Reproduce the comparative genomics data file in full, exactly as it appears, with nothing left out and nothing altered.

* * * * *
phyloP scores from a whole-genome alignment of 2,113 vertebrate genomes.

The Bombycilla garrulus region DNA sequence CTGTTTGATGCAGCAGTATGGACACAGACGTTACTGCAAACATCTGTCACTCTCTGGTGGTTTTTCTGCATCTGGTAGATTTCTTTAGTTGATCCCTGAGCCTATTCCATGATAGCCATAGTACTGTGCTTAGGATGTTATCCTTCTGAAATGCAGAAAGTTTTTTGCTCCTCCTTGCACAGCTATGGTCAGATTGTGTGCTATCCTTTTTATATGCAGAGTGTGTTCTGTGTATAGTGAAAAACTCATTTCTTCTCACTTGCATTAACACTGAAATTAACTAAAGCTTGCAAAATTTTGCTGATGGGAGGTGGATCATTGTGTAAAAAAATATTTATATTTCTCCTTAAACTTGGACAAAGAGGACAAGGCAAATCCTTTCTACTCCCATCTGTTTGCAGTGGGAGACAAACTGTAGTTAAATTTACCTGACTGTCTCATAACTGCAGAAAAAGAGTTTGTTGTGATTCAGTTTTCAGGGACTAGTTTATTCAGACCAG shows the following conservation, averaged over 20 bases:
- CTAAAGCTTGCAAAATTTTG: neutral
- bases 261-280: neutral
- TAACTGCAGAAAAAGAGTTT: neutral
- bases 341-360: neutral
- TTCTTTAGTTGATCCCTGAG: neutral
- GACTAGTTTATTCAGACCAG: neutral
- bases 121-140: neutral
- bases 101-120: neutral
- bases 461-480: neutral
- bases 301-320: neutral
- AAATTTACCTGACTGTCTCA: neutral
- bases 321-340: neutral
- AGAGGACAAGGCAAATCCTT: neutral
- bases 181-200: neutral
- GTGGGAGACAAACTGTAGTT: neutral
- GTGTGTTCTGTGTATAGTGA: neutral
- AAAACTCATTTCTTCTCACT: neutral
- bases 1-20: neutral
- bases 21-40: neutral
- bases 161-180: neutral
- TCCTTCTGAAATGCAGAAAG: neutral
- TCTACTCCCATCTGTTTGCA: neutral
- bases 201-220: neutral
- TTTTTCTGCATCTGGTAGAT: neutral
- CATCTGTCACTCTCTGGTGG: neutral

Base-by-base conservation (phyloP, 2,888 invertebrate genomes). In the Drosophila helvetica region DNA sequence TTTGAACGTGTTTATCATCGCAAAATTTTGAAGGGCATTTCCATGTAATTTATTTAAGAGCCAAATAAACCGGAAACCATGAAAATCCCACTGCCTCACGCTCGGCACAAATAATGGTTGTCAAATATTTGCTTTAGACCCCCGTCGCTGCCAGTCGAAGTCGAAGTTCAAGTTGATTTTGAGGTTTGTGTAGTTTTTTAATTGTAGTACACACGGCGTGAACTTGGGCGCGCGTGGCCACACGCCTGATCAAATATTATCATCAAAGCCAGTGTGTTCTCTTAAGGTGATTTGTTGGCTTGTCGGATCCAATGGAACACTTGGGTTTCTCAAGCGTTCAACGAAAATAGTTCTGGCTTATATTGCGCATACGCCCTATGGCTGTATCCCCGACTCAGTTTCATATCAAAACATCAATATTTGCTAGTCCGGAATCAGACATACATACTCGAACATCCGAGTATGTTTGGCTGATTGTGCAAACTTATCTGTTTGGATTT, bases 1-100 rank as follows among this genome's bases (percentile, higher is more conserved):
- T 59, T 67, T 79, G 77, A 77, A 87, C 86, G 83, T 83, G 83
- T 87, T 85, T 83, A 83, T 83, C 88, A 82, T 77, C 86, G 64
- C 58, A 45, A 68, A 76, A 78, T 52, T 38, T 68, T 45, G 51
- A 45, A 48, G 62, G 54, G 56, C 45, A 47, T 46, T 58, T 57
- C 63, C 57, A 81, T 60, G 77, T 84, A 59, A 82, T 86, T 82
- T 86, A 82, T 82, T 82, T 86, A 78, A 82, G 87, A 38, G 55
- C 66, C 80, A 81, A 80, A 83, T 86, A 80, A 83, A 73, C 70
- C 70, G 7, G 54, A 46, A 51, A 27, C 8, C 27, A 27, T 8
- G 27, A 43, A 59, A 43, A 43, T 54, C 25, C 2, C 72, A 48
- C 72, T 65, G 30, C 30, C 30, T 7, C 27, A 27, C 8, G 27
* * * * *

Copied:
phyloP scores from a whole-genome alignment of 2,113 vertebrate genomes.

The Bombycilla garrulus region DNA sequence CTGTTTGATGCAGCAGTATGGACACAGACGTTACTGCAAACATCTGTCACTCTCTGGTGGTTTTTCTGCATCTGGTAGATTTCTTTAGTTGATCCCTGAGCCTATTCCATGATAGCCATAGTACTGTGCTTAGGATGTTATCCTTCTGAAATGCAGAAAGTTTTTTGCTCCTCCTTGCACAGCTATGGTCAGATTGTGTGCTATCCTTTTTATATGCAGAGTGTGTTCTGTGTATAGTGAAAAACTCATTTCTTCTCACTTGCATTAACACTGAAATTAACTAAAGCTTGCAAAATTTTGCTGATGGGAGGTGGATCATTGTGTAAAAAAATATTTATATTTCTCCTTAAACTTGGACAAAGAGGACAAGGCAAATCCTTTCTACTCCCATCTGTTTGCAGTGGGAGACAAACTGTAGTTAAATTTACCTGACTGTCTCATAACTGCAGAAAAAGAGTTTGTTGTGATTCAGTTTTCAGGGACTAGTTTATTCAGACCAG shows the following conservation, averaged over 20 bases:
- CTAAAGCTTGCAAAATTTTG: neutral
- bases 261-280: neutral
- TAACTGCAGAAAAAGAGTTT: neutral
- bases 341-360: neutral
- TTCTTTAGTTGATCCCTGAG: neutral
- GACTAGTTTATTCAGACCAG: neutral
- bases 121-140: neutral
- bases 101-120: neutral
- bases 461-480: neutral
- bases 301-320: neutral
- AAATTTACCTGACTGTCTCA: neutral
- bases 321-340: neutral
- AGAGGACAAGGCAAATCCTT: neutral
- bases 181-200: neutral
- GTGGGAGACAAACTGTAGTT: neutral
- GTGTGTTCTGTGTATAGTGA: neutral
- AAAACTCATTTCTTCTCACT: neutral
- bases 1-20: neutral
- bases 21-40: neutral
- bases 161-180: neutral
- TCCTTCTGAAATGCAGAAAG: neutral
- TCTACTCCCATCTGTTTGCA: neutral
- bases 201-220: neutral
- TTTTTCTGCATCTGGTAGAT: neutral
- CATCTGTCACTCTCTGGTGG: neutral

Base-by-base conservation (phyloP, 2,888 invertebrate genomes). In the Drosophila helvetica region DNA sequence TTTGAACGTGTTTATCATCGCAAAATTTTGAAGGGCATTTCCATGTAATTTATTTAAGAGCCAAATAAACCGGAAACCATGAAAATCCCACTGCCTCACGCTCGGCACAAATAATGGTTGTCAAATATTTGCTTTAGACCCCCGTCGCTGCCAGTCGAAGTCGAAGTTCAAGTTGATTTTGAGGTTTGTGTAGTTTTTTAATTGTAGTACACACGGCGTGAACTTGGGCGCGCGTGGCCACACGCCTGATCAAATATTATCATCAAAGCCAGTGTGTTCTCTTAAGGTGATTTGTTGGCTTGTCGGATCCAATGGAACACTTGGGTTTCTCAAGCGTTCAACGAAAATAGTTCTGGCTTATATTGCGCATACGCCCTATGGCTGTATCCCCGACTCAGTTTCATATCAAAACATCAATATTTGCTAGTCCGGAATCAGACATACATACTCGAACATCCGAGTATGTTTGGCTGATTGTGCAAACTTATCTGTTTGGATTT, bases 1-100 rank as follows among this genome's bases (percentile, higher is more conserved):
- T 59, T 67, T 79, G 77, A 77, A 87, C 86, G 83, T 83, G 83
- T 87, T 85, T 83, A 83, T 83, C 88, A 82, T 77, C 86, G 64
- C 58, A 45, A 68, A 76, A 78, T 52, T 38, T 68, T 45, G 51
- A 45, A 48, G 62, G 54, G 56, C 45, A 47, T 46, T 58, T 57
- C 63, C 57, A 81, T 60, G 77, T 84, A 59, A 82, T 86, T 82
- T 86, A 82, T 82, T 82, T 86, A 78, A 82, G 87, A 38, G 55
- C 66, C 80, A 81, A 80, A 83, T 86, A 80, A 83, A 73, C 70
- C 70, G 7, G 54, A 46, A 51, A 27, C 8, C 27, A 27, T 8
- G 27, A 43, A 59, A 43, A 43, T 54, C 25, C 2, C 72, A 48
- C 72, T 65, G 30, C 30, C 30, T 7, C 27, A 27, C 8, G 27